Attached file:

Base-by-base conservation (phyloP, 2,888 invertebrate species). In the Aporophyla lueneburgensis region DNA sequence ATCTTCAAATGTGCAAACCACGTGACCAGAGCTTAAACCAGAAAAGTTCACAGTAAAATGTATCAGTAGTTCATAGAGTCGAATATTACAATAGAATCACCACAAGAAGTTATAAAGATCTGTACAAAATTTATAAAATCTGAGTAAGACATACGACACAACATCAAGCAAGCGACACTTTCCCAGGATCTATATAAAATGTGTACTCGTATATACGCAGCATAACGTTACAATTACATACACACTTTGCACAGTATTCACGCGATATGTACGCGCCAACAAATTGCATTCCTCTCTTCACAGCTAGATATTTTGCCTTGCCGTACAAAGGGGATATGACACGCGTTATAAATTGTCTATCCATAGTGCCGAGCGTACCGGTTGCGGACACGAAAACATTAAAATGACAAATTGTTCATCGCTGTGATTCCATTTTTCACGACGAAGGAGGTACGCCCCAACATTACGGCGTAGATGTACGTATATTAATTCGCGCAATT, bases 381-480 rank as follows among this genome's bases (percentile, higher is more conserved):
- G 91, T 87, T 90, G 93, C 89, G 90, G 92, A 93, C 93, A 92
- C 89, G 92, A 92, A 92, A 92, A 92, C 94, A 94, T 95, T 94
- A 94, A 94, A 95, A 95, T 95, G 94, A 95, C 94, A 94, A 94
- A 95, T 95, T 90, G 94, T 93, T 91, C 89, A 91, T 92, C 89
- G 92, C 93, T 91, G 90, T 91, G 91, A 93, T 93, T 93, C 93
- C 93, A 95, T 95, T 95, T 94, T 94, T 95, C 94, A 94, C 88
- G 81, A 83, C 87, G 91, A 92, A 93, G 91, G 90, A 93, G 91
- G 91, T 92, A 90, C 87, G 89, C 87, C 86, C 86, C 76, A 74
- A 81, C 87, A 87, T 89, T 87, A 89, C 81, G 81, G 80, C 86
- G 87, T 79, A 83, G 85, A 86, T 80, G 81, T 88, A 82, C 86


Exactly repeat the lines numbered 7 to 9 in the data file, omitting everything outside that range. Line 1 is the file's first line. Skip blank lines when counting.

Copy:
- C 93, A 95, T 95, T 95, T 94, T 94, T 95, C 94, A 94, C 88
- G 81, A 83, C 87, G 91, A 92, A 93, G 91, G 90, A 93, G 91
- G 91, T 92, A 90, C 87, G 89, C 87, C 86, C 86, C 76, A 74